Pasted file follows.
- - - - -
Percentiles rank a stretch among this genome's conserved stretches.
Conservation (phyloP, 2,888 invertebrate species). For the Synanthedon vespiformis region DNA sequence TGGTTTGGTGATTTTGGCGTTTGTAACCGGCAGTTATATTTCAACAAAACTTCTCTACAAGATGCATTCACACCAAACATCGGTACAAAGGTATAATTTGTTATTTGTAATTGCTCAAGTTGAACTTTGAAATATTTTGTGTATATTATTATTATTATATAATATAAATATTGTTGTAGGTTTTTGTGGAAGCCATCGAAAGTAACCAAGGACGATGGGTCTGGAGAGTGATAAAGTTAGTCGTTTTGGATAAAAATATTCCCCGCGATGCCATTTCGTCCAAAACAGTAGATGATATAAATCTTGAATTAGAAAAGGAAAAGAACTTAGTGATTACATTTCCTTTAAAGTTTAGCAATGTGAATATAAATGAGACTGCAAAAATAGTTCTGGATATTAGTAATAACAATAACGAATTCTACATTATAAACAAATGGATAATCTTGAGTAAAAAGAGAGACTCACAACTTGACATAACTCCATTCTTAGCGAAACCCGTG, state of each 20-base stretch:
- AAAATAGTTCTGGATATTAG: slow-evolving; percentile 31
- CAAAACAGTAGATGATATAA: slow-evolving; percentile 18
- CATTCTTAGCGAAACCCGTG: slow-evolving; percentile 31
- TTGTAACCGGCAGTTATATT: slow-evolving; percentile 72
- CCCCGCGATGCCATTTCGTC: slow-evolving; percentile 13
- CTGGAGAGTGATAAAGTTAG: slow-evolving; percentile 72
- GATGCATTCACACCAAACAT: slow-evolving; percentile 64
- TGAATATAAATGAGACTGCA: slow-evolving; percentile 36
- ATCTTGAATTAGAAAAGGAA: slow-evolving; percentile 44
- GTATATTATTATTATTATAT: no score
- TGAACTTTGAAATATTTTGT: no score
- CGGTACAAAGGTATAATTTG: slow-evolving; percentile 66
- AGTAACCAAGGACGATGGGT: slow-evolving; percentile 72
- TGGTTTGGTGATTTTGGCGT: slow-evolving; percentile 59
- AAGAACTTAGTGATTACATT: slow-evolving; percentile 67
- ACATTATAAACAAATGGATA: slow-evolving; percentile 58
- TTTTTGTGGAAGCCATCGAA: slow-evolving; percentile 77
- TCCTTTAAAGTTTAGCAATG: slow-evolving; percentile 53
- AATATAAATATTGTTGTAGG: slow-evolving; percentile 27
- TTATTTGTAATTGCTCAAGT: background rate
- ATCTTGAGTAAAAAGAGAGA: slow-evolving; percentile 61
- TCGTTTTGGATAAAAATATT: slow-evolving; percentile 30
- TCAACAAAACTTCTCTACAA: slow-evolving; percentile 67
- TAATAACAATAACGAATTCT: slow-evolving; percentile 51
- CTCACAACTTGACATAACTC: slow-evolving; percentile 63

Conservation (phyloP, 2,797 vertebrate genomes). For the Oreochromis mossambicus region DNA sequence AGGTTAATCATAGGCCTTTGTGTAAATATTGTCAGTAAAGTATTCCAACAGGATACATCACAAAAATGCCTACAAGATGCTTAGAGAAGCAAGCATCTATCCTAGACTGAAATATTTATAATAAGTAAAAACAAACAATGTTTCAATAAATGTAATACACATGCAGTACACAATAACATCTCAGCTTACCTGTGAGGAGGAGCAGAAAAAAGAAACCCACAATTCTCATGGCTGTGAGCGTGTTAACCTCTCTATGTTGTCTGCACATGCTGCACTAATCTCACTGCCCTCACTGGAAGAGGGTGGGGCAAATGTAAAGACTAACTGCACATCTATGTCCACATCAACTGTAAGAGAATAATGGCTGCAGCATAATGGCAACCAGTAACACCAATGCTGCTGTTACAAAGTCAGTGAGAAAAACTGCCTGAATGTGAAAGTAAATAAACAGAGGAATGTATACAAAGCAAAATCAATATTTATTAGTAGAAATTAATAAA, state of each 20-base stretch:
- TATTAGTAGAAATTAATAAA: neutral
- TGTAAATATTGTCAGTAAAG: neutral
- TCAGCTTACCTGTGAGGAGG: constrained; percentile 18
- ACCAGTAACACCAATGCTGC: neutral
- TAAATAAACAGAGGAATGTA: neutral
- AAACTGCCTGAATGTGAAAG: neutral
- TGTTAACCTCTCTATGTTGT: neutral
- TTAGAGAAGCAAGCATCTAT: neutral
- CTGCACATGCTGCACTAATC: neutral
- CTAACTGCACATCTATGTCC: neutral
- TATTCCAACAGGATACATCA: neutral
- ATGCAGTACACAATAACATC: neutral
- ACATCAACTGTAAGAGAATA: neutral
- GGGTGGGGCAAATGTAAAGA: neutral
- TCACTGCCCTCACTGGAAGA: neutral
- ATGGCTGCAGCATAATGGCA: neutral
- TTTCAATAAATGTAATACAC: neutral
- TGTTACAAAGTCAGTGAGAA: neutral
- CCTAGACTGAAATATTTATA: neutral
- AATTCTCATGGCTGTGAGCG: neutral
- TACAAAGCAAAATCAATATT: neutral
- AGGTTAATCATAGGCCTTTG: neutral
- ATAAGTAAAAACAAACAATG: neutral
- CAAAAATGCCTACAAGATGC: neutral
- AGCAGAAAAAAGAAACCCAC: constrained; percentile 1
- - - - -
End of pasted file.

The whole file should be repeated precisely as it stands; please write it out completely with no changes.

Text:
Percentiles rank a stretch among this genome's conserved stretches.
Conservation (phyloP, 2,888 invertebrate species). For the Synanthedon vespiformis region DNA sequence TGGTTTGGTGATTTTGGCGTTTGTAACCGGCAGTTATATTTCAACAAAACTTCTCTACAAGATGCATTCACACCAAACATCGGTACAAAGGTATAATTTGTTATTTGTAATTGCTCAAGTTGAACTTTGAAATATTTTGTGTATATTATTATTATTATATAATATAAATATTGTTGTAGGTTTTTGTGGAAGCCATCGAAAGTAACCAAGGACGATGGGTCTGGAGAGTGATAAAGTTAGTCGTTTTGGATAAAAATATTCCCCGCGATGCCATTTCGTCCAAAACAGTAGATGATATAAATCTTGAATTAGAAAAGGAAAAGAACTTAGTGATTACATTTCCTTTAAAGTTTAGCAATGTGAATATAAATGAGACTGCAAAAATAGTTCTGGATATTAGTAATAACAATAACGAATTCTACATTATAAACAAATGGATAATCTTGAGTAAAAAGAGAGACTCACAACTTGACATAACTCCATTCTTAGCGAAACCCGTG, state of each 20-base stretch:
- AAAATAGTTCTGGATATTAG: slow-evolving; percentile 31
- CAAAACAGTAGATGATATAA: slow-evolving; percentile 18
- CATTCTTAGCGAAACCCGTG: slow-evolving; percentile 31
- TTGTAACCGGCAGTTATATT: slow-evolving; percentile 72
- CCCCGCGATGCCATTTCGTC: slow-evolving; percentile 13
- CTGGAGAGTGATAAAGTTAG: slow-evolving; percentile 72
- GATGCATTCACACCAAACAT: slow-evolving; percentile 64
- TGAATATAAATGAGACTGCA: slow-evolving; percentile 36
- ATCTTGAATTAGAAAAGGAA: slow-evolving; percentile 44
- GTATATTATTATTATTATAT: no score
- TGAACTTTGAAATATTTTGT: no score
- CGGTACAAAGGTATAATTTG: slow-evolving; percentile 66
- AGTAACCAAGGACGATGGGT: slow-evolving; percentile 72
- TGGTTTGGTGATTTTGGCGT: slow-evolving; percentile 59
- AAGAACTTAGTGATTACATT: slow-evolving; percentile 67
- ACATTATAAACAAATGGATA: slow-evolving; percentile 58
- TTTTTGTGGAAGCCATCGAA: slow-evolving; percentile 77
- TCCTTTAAAGTTTAGCAATG: slow-evolving; percentile 53
- AATATAAATATTGTTGTAGG: slow-evolving; percentile 27
- TTATTTGTAATTGCTCAAGT: background rate
- ATCTTGAGTAAAAAGAGAGA: slow-evolving; percentile 61
- TCGTTTTGGATAAAAATATT: slow-evolving; percentile 30
- TCAACAAAACTTCTCTACAA: slow-evolving; percentile 67
- TAATAACAATAACGAATTCT: slow-evolving; percentile 51
- CTCACAACTTGACATAACTC: slow-evolving; percentile 63

Conservation (phyloP, 2,797 vertebrate genomes). For the Oreochromis mossambicus region DNA sequence AGGTTAATCATAGGCCTTTGTGTAAATATTGTCAGTAAAGTATTCCAACAGGATACATCACAAAAATGCCTACAAGATGCTTAGAGAAGCAAGCATCTATCCTAGACTGAAATATTTATAATAAGTAAAAACAAACAATGTTTCAATAAATGTAATACACATGCAGTACACAATAACATCTCAGCTTACCTGTGAGGAGGAGCAGAAAAAAGAAACCCACAATTCTCATGGCTGTGAGCGTGTTAACCTCTCTATGTTGTCTGCACATGCTGCACTAATCTCACTGCCCTCACTGGAAGAGGGTGGGGCAAATGTAAAGACTAACTGCACATCTATGTCCACATCAACTGTAAGAGAATAATGGCTGCAGCATAATGGCAACCAGTAACACCAATGCTGCTGTTACAAAGTCAGTGAGAAAAACTGCCTGAATGTGAAAGTAAATAAACAGAGGAATGTATACAAAGCAAAATCAATATTTATTAGTAGAAATTAATAAA, state of each 20-base stretch:
- TATTAGTAGAAATTAATAAA: neutral
- TGTAAATATTGTCAGTAAAG: neutral
- TCAGCTTACCTGTGAGGAGG: constrained; percentile 18
- ACCAGTAACACCAATGCTGC: neutral
- TAAATAAACAGAGGAATGTA: neutral
- AAACTGCCTGAATGTGAAAG: neutral
- TGTTAACCTCTCTATGTTGT: neutral
- TTAGAGAAGCAAGCATCTAT: neutral
- CTGCACATGCTGCACTAATC: neutral
- CTAACTGCACATCTATGTCC: neutral
- TATTCCAACAGGATACATCA: neutral
- ATGCAGTACACAATAACATC: neutral
- ACATCAACTGTAAGAGAATA: neutral
- GGGTGGGGCAAATGTAAAGA: neutral
- TCACTGCCCTCACTGGAAGA: neutral
- ATGGCTGCAGCATAATGGCA: neutral
- TTTCAATAAATGTAATACAC: neutral
- TGTTACAAAGTCAGTGAGAA: neutral
- CCTAGACTGAAATATTTATA: neutral
- AATTCTCATGGCTGTGAGCG: neutral
- TACAAAGCAAAATCAATATT: neutral
- AGGTTAATCATAGGCCTTTG: neutral
- ATAAGTAAAAACAAACAATG: neutral
- CAAAAATGCCTACAAGATGC: neutral
- AGCAGAAAAAAGAAACCCAC: constrained; percentile 1